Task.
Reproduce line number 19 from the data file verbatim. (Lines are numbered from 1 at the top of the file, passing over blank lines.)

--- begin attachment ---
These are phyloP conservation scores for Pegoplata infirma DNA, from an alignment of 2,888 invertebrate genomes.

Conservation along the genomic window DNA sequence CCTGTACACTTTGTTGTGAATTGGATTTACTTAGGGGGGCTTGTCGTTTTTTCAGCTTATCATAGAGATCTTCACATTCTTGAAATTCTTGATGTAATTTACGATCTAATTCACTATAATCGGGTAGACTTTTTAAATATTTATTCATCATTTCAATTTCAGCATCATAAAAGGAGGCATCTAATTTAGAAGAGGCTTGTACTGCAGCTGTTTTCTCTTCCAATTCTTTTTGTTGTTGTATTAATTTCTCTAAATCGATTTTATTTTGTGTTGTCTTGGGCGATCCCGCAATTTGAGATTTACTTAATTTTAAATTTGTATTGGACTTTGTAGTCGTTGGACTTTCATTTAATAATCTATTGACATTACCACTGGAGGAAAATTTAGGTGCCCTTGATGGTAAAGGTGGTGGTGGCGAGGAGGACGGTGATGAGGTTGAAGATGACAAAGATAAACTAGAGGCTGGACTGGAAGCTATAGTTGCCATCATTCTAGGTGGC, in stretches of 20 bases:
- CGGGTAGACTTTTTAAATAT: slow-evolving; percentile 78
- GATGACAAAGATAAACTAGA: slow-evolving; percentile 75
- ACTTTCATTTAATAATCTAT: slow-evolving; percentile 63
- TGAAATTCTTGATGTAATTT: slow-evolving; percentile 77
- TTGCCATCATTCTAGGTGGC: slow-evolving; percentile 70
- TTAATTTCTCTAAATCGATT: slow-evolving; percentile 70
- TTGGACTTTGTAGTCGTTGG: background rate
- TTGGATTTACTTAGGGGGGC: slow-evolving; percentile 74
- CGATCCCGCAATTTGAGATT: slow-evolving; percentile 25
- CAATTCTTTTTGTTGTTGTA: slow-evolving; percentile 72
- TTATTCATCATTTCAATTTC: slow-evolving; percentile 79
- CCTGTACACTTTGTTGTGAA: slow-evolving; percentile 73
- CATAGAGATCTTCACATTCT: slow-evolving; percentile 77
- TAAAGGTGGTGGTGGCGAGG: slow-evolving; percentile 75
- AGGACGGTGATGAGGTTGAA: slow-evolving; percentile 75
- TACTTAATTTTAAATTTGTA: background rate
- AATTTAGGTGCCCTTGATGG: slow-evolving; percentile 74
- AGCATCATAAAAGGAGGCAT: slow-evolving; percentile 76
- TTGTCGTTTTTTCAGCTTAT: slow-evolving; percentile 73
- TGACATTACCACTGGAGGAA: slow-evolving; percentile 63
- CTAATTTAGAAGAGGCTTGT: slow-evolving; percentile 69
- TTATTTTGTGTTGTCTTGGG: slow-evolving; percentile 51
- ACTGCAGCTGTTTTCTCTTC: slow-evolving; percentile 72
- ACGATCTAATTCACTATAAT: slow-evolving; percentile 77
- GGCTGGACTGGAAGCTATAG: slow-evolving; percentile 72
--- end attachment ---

- AATTTAGGTGCCCTTGATGG: slow-evolving; percentile 74